Python for a 10-14 years old?

Christos TZOTZIOY Georgiou tzot at sil-tec.gr
Thu Mar 24 13:37:31 CET 2005


On 24 Mar 2005 02:35:34 -0800, rumours say that "Michele Simionato"
<michele.simionato at gmail.com> might have written:

<snip>

>I am pretty much convinced I could have mastered Python at the age
>of nine. Of course, I cannot prove it, since when I was nine
>I had no computer, I did not know English, and Python was not
>yet invented. But apart for this minor circumstances, I don't
>thing I was dumber as a child than as an adult.

At the age of nine at school, two guys from a French computer-making
company named as "Loup" (in french) or "Lupo" (in Italian), can't
remember which --if either is correct--, came and gave us a demo of one
of their models.  They wrote a simple BASIC program on the blackboard
and proceeded in explaining what the program did, and then asked for a
kid to type it.  I was chosen randomly, and I managed to do that, but I
*didn't* understand a thing.  See, I didn't either know English (we had
French at school), and I had no contact with computers earlier.  I had a
good knowledge of how things work in the surrounding world, even knew a
lot about electricity and how it works (I had played a lot with
batteries, buttons, wires and lights in order to make some amazing
devices to use with my friends when we were playing "Galactica" or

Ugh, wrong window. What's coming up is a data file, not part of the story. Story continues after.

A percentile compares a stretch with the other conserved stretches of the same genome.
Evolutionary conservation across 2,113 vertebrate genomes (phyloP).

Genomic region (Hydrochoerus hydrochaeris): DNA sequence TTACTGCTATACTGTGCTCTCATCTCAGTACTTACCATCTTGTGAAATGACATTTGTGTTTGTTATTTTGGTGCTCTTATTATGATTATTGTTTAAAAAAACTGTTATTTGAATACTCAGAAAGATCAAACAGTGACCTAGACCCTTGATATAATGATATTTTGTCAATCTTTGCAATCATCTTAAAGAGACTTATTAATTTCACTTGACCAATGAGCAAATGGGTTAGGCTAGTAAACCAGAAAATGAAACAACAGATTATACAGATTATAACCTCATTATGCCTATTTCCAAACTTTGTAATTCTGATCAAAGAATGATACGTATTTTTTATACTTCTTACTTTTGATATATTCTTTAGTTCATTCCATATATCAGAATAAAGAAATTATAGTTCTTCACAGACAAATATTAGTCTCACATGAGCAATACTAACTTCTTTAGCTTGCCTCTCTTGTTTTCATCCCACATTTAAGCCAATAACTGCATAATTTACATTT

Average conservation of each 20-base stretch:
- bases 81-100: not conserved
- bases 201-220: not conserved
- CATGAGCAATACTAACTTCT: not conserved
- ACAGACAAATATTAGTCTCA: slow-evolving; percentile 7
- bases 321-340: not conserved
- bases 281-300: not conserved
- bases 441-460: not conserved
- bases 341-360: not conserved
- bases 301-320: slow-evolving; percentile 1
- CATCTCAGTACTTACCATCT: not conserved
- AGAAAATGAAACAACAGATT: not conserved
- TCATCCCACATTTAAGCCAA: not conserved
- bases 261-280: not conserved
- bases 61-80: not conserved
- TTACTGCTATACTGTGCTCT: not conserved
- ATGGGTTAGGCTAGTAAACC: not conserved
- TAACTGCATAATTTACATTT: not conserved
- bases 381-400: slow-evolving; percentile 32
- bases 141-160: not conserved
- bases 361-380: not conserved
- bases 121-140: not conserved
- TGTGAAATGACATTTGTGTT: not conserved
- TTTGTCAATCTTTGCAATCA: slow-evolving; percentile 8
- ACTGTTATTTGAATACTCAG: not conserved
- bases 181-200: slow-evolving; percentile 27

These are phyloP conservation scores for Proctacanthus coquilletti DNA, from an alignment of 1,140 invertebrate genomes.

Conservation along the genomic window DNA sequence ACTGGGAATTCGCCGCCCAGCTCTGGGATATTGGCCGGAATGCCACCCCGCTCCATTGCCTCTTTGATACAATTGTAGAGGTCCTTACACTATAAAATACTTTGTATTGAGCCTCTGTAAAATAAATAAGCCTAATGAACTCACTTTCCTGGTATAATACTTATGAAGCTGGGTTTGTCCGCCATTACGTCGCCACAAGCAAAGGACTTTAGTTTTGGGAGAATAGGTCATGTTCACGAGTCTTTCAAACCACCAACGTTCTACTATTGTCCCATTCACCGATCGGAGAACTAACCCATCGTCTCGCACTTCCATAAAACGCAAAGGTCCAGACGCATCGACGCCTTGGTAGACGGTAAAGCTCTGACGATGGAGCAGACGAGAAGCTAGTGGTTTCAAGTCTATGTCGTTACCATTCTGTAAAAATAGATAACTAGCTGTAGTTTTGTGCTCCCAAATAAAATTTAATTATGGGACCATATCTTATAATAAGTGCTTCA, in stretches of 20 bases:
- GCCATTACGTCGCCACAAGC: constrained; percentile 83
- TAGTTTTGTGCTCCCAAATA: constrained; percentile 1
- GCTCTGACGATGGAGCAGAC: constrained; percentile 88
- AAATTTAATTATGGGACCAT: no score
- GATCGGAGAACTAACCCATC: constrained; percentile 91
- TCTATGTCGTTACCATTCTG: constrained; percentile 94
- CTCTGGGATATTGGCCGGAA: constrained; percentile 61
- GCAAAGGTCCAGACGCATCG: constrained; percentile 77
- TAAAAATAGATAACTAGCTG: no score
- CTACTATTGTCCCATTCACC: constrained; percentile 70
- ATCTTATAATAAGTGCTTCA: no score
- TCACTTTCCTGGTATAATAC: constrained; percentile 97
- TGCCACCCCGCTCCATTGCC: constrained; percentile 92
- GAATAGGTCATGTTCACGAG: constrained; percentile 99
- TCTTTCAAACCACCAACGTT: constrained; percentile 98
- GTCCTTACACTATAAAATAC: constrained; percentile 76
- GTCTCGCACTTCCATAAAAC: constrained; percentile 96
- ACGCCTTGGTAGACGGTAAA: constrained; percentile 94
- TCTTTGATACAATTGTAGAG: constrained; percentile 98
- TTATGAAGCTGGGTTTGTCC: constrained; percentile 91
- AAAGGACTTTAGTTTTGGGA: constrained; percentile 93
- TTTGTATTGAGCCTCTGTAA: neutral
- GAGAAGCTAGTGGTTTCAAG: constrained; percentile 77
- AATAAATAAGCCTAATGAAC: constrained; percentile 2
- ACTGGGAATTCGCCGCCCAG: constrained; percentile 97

"Space 1999" or "Star Trek"...), but *this* I couldn't grok.

This was the challenge that marked my life, I can say.  Next year I
managed to get my parents into buying me a ZX Spectrum 16K, the year
after that I managed to get them into buying me the 32K RAM upgrade
(first hw upgrade I ever did!), and one year and a half later, I managed
to get the Sinclair QL, with better BASIC, multitasking capabilities,
and something more like an OS than any other home computer till then.
And man, wasn't 68k assembly a joy :)

<snip>

>The problem teachers face when explaining computers to kids, is
>to keep them interested, so they prepare courses about graphics,
>videogames, etc. But if you get the right kid, he/she will be
>interested even on "IBM Fortran IV with WATFOR and WATFIV" ;)

The second book on computers I *bought* was "Artificial Intelligence on
the Sinclair QL" (age 12 --I bought the book *before* I got the QL :).
The first was "1001 Games for the ZX Spectrum" (age 11).  We had lots of
computer magazines though, with lots of source code in them to keep a
kid interested then (the age of home computers)...

>Personally, at that age I knew everything about the solar system
>planets, distances from the Sun, masses, diameters, albedos, etc.
>Fortunately, now I have forgot nearly everything ;)

Unless you play trivial pursuit with friends, in which case such
knowledge is very useful (and doesn't get forgotten :)
-- 
TZOTZIOY, I speak England very best.
"Be strict when sending and tolerant when receiving." (from RFC1958)
I really should keep that in mind when talking with people, actually...



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